By KATHERINE KISIEL, KATU
PORTLAND, Ore. (CIRCA via KATU) — Gerard Richardson, a New Jersey native, spent 18 years in prison for crimes he didn't commit.
"Being in prison for a crime you didn’t do and knowing that you’re innocent is the hardest thing in the world," he said.
"In his case, he lost 20 years of his life, but the victim and the family of the victim never got justice."
He's in Oregon this week to testify to state lawmakers about changing its DNA laws.
"If I was a resident of Oregon, I wouldn’t be sitting here right now talking to you," said Richardson.
In 2013, Richardson was exonerated because of DNA testing.
We're excited to welcome Gerard Richardson to Oregon this week. He's an exoneree from New Jersey who's here to share his experience with legislators to help pass our post-conviction DNA testing bill. He served 18 years for a murder he didn't commit. https://t.co/6xMeoi4gYJ pic.twitter.com/HwFQYDBpwb— Oregon Innocence Project (@ORInnocence) December 12, 2018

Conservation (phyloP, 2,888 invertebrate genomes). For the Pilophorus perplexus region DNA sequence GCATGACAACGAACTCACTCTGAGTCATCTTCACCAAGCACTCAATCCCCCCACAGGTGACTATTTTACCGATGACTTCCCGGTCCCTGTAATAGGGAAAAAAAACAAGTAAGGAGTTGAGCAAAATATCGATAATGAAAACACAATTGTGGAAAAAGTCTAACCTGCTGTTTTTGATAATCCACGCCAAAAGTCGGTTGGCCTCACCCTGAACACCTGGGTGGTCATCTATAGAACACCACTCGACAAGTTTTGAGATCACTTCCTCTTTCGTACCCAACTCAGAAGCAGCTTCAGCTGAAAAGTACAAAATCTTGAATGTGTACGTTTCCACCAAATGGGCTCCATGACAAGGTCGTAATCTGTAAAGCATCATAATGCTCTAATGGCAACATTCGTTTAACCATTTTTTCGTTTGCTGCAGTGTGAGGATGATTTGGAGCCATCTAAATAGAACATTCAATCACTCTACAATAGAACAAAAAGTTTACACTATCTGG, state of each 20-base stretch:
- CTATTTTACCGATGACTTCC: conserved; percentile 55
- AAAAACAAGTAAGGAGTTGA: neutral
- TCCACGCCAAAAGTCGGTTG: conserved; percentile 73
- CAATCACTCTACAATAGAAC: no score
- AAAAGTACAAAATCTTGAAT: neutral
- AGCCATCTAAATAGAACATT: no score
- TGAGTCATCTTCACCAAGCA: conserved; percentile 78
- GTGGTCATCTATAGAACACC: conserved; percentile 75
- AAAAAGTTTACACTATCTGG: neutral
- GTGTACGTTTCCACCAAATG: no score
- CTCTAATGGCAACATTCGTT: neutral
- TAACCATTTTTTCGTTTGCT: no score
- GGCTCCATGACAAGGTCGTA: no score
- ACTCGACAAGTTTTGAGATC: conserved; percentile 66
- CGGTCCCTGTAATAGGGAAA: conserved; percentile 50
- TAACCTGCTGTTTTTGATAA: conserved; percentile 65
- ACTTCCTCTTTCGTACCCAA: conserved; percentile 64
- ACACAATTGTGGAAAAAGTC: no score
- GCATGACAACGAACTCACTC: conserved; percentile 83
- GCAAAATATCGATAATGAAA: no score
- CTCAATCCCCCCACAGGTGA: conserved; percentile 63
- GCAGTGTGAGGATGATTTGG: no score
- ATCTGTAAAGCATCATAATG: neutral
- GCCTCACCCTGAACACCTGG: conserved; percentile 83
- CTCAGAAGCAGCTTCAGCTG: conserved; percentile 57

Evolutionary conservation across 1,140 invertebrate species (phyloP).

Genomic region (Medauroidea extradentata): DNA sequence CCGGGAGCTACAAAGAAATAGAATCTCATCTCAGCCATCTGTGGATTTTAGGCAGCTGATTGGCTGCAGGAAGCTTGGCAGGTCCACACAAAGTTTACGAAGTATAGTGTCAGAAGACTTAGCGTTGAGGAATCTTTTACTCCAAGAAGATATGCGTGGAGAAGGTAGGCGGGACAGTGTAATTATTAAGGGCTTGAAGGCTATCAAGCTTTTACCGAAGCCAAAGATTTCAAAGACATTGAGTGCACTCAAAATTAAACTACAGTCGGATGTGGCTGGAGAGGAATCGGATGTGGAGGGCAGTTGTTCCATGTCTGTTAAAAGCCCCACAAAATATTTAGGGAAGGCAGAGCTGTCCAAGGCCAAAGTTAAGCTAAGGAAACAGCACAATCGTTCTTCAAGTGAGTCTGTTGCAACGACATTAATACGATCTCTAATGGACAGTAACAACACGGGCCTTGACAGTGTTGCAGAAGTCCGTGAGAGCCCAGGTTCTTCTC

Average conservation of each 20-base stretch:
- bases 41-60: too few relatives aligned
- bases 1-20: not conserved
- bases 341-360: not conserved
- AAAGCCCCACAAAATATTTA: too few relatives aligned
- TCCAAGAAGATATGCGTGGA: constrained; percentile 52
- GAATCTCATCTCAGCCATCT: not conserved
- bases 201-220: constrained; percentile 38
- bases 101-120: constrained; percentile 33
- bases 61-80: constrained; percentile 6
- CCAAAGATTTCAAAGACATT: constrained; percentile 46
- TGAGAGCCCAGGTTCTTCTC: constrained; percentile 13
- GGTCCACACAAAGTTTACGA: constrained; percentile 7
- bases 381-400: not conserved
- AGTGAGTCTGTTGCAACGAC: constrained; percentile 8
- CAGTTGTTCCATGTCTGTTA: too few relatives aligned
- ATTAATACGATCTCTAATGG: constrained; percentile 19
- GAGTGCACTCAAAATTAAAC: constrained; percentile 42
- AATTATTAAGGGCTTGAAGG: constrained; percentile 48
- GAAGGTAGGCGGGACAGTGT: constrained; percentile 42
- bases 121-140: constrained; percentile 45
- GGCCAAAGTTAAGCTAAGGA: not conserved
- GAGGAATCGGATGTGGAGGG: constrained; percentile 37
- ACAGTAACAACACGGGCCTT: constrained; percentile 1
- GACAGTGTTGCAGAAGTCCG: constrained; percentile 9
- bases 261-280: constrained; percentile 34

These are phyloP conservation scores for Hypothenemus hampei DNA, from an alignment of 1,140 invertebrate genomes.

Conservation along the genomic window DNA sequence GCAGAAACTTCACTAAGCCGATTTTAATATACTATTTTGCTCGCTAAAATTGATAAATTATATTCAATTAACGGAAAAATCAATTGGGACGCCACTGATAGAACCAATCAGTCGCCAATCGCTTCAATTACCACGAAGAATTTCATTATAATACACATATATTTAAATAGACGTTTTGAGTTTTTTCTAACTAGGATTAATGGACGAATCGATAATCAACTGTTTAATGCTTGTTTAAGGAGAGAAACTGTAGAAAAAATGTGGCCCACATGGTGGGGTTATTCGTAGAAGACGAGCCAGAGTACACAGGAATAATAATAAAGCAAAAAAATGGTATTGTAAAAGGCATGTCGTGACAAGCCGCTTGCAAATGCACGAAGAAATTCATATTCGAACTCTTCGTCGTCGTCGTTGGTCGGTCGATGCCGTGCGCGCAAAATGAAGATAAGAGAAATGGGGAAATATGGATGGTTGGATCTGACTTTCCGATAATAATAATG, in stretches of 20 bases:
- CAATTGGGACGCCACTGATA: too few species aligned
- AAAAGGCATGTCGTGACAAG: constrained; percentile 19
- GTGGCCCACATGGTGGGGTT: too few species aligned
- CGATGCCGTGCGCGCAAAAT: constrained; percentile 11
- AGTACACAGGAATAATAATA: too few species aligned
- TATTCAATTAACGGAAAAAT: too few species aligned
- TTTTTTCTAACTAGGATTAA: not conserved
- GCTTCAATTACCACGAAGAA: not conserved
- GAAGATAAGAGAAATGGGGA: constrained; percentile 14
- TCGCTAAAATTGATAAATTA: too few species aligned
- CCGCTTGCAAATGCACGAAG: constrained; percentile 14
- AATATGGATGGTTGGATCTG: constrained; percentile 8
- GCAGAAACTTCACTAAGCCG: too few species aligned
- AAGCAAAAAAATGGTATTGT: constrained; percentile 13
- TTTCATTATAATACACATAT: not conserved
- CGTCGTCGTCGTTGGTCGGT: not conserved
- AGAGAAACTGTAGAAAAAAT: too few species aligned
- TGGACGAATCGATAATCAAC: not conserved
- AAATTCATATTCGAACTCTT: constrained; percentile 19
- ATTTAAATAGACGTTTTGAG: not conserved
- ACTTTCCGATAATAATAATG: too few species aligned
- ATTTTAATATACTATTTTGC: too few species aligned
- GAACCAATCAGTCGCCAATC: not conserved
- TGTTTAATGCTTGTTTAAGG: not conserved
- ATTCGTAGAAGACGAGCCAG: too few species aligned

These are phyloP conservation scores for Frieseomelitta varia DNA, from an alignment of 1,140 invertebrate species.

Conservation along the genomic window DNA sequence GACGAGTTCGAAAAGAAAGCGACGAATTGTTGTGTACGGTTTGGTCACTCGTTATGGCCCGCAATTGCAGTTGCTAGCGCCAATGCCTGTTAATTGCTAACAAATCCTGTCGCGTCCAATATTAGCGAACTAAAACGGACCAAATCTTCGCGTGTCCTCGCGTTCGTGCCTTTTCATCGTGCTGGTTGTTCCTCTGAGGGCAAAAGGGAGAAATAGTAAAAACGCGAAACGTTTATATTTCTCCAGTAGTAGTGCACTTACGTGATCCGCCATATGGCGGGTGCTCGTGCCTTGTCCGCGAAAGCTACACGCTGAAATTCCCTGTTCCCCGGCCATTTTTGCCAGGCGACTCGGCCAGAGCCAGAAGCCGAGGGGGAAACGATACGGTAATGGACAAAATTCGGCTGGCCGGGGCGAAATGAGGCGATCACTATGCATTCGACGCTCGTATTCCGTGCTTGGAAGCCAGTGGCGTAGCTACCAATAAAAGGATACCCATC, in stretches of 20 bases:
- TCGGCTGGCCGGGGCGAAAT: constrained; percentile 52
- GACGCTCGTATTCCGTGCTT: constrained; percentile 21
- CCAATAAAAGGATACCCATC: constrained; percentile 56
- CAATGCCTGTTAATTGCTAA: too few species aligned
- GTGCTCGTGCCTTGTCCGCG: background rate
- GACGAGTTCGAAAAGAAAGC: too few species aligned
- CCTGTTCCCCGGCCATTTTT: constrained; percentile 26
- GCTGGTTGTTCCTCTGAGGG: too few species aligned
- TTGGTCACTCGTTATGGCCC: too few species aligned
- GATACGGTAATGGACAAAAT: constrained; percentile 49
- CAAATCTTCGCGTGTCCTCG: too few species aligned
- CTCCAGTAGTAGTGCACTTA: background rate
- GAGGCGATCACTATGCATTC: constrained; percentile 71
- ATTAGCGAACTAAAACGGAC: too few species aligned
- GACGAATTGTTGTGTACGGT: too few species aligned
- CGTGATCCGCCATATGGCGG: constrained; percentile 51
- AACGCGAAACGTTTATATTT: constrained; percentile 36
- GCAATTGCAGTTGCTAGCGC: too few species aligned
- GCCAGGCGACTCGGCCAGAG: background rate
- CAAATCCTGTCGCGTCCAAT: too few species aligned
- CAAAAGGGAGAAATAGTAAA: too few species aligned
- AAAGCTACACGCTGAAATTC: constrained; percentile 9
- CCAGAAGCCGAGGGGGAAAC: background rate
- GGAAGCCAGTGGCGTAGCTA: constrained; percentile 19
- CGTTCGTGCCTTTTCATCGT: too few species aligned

"In his case, he lost 20 years of his life, but the victim and the family of the victim never got justice, and we don’t want the same thing to happen in Oregon," said Michelle Feldman with the Oregon Innocence Project.
Her group is presenting lawmakers with proposed legislation that would ease restrictions for inmates to get DNA testing.
In Multnomah County, which includes Portland, the district attorney's office offered this response to Richardson's appearance in a statement: "The Multnomah County District Attorney’s Office and Oregon District Attorneys Association are continuing to work with representatives from the Oregon Innocence Project and state lawmakers on the language of this proposal."
Richardson said he's not upset about his time in prison, but doesn't want it to happen to anyone else.
"I'm not bitter or angry, because it’s not going to do no good, it’s not going to hurt nobody but me, so just move on and live my life to the fullest and keep doing what I’m doing," he said.